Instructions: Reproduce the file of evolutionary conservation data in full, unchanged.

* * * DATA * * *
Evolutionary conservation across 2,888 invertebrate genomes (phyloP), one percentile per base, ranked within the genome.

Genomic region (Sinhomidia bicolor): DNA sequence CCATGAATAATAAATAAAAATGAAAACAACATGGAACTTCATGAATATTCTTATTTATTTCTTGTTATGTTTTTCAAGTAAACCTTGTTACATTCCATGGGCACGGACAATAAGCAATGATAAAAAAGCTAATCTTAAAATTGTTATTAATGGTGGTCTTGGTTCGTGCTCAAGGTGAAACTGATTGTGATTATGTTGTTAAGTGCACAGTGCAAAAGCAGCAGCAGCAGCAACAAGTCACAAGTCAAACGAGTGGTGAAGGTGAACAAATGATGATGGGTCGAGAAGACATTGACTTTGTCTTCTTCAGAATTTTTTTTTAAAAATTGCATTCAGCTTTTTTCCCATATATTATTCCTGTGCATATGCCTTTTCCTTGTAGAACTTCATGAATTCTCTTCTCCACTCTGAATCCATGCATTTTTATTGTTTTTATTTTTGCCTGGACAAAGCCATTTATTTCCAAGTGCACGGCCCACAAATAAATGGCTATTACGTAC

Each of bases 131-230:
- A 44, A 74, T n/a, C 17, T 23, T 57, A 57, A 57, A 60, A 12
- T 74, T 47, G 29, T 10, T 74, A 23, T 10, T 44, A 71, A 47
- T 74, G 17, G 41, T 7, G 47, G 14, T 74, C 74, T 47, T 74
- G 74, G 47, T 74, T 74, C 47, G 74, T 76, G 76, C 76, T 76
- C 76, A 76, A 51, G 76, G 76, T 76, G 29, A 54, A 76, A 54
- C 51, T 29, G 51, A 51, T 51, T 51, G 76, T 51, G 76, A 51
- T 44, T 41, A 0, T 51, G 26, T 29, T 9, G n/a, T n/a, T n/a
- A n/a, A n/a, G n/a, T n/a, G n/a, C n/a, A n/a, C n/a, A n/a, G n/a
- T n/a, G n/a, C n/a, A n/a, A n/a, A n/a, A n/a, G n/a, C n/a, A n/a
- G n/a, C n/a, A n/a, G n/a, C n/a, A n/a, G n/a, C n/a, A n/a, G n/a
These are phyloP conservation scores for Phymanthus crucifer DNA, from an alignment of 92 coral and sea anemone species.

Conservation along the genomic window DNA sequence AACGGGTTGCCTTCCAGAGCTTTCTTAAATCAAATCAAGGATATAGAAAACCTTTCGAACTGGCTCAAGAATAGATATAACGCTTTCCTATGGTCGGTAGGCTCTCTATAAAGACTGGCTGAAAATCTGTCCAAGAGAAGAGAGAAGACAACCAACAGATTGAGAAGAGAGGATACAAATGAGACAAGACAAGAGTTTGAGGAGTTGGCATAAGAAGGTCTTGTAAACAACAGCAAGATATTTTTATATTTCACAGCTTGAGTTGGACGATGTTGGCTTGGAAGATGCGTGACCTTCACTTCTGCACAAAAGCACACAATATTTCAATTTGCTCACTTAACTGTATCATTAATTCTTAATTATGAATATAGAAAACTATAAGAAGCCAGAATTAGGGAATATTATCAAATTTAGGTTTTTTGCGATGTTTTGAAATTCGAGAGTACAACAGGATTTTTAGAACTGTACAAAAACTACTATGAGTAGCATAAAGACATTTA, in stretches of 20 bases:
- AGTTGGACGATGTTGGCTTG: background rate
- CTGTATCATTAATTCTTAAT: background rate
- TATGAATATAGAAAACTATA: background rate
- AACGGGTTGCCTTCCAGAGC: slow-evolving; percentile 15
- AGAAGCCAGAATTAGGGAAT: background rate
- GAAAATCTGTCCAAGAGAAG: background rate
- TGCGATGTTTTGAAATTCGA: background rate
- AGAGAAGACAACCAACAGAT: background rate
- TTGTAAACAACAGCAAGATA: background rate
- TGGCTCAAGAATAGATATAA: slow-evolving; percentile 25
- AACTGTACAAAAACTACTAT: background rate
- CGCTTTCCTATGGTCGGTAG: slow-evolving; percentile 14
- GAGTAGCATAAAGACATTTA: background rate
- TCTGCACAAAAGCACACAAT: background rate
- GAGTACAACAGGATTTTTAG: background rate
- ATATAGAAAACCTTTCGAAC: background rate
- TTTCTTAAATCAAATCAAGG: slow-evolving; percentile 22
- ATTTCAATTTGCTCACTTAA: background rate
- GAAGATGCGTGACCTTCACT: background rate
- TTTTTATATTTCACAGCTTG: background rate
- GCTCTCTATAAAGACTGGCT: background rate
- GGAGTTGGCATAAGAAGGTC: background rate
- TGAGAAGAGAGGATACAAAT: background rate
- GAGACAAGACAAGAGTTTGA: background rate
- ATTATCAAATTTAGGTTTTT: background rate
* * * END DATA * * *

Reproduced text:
Evolutionary conservation across 2,888 invertebrate genomes (phyloP), one percentile per base, ranked within the genome.

Genomic region (Sinhomidia bicolor): DNA sequence CCATGAATAATAAATAAAAATGAAAACAACATGGAACTTCATGAATATTCTTATTTATTTCTTGTTATGTTTTTCAAGTAAACCTTGTTACATTCCATGGGCACGGACAATAAGCAATGATAAAAAAGCTAATCTTAAAATTGTTATTAATGGTGGTCTTGGTTCGTGCTCAAGGTGAAACTGATTGTGATTATGTTGTTAAGTGCACAGTGCAAAAGCAGCAGCAGCAGCAACAAGTCACAAGTCAAACGAGTGGTGAAGGTGAACAAATGATGATGGGTCGAGAAGACATTGACTTTGTCTTCTTCAGAATTTTTTTTTAAAAATTGCATTCAGCTTTTTTCCCATATATTATTCCTGTGCATATGCCTTTTCCTTGTAGAACTTCATGAATTCTCTTCTCCACTCTGAATCCATGCATTTTTATTGTTTTTATTTTTGCCTGGACAAAGCCATTTATTTCCAAGTGCACGGCCCACAAATAAATGGCTATTACGTAC

Each of bases 131-230:
- A 44, A 74, T n/a, C 17, T 23, T 57, A 57, A 57, A 60, A 12
- T 74, T 47, G 29, T 10, T 74, A 23, T 10, T 44, A 71, A 47
- T 74, G 17, G 41, T 7, G 47, G 14, T 74, C 74, T 47, T 74
- G 74, G 47, T 74, T 74, C 47, G 74, T 76, G 76, C 76, T 76
- C 76, A 76, A 51, G 76, G 76, T 76, G 29, A 54, A 76, A 54
- C 51, T 29, G 51, A 51, T 51, T 51, G 76, T 51, G 76, A 51
- T 44, T 41, A 0, T 51, G 26, T 29, T 9, G n/a, T n/a, T n/a
- A n/a, A n/a, G n/a, T n/a, G n/a, C n/a, A n/a, C n/a, A n/a, G n/a
- T n/a, G n/a, C n/a, A n/a, A n/a, A n/a, A n/a, G n/a, C n/a, A n/a
- G n/a, C n/a, A n/a, G n/a, C n/a, A n/a, G n/a, C n/a, A n/a, G n/a
These are phyloP conservation scores for Phymanthus crucifer DNA, from an alignment of 92 coral and sea anemone species.

Conservation along the genomic window DNA sequence AACGGGTTGCCTTCCAGAGCTTTCTTAAATCAAATCAAGGATATAGAAAACCTTTCGAACTGGCTCAAGAATAGATATAACGCTTTCCTATGGTCGGTAGGCTCTCTATAAAGACTGGCTGAAAATCTGTCCAAGAGAAGAGAGAAGACAACCAACAGATTGAGAAGAGAGGATACAAATGAGACAAGACAAGAGTTTGAGGAGTTGGCATAAGAAGGTCTTGTAAACAACAGCAAGATATTTTTATATTTCACAGCTTGAGTTGGACGATGTTGGCTTGGAAGATGCGTGACCTTCACTTCTGCACAAAAGCACACAATATTTCAATTTGCTCACTTAACTGTATCATTAATTCTTAATTATGAATATAGAAAACTATAAGAAGCCAGAATTAGGGAATATTATCAAATTTAGGTTTTTTGCGATGTTTTGAAATTCGAGAGTACAACAGGATTTTTAGAACTGTACAAAAACTACTATGAGTAGCATAAAGACATTTA, in stretches of 20 bases:
- AGTTGGACGATGTTGGCTTG: background rate
- CTGTATCATTAATTCTTAAT: background rate
- TATGAATATAGAAAACTATA: background rate
- AACGGGTTGCCTTCCAGAGC: slow-evolving; percentile 15
- AGAAGCCAGAATTAGGGAAT: background rate
- GAAAATCTGTCCAAGAGAAG: background rate
- TGCGATGTTTTGAAATTCGA: background rate
- AGAGAAGACAACCAACAGAT: background rate
- TTGTAAACAACAGCAAGATA: background rate
- TGGCTCAAGAATAGATATAA: slow-evolving; percentile 25
- AACTGTACAAAAACTACTAT: background rate
- CGCTTTCCTATGGTCGGTAG: slow-evolving; percentile 14
- GAGTAGCATAAAGACATTTA: background rate
- TCTGCACAAAAGCACACAAT: background rate
- GAGTACAACAGGATTTTTAG: background rate
- ATATAGAAAACCTTTCGAAC: background rate
- TTTCTTAAATCAAATCAAGG: slow-evolving; percentile 22
- ATTTCAATTTGCTCACTTAA: background rate
- GAAGATGCGTGACCTTCACT: background rate
- TTTTTATATTTCACAGCTTG: background rate
- GCTCTCTATAAAGACTGGCT: background rate
- GGAGTTGGCATAAGAAGGTC: background rate
- TGAGAAGAGAGGATACAAAT: background rate
- GAGACAAGACAAGAGTTTGA: background rate
- ATTATCAAATTTAGGTTTTT: background rate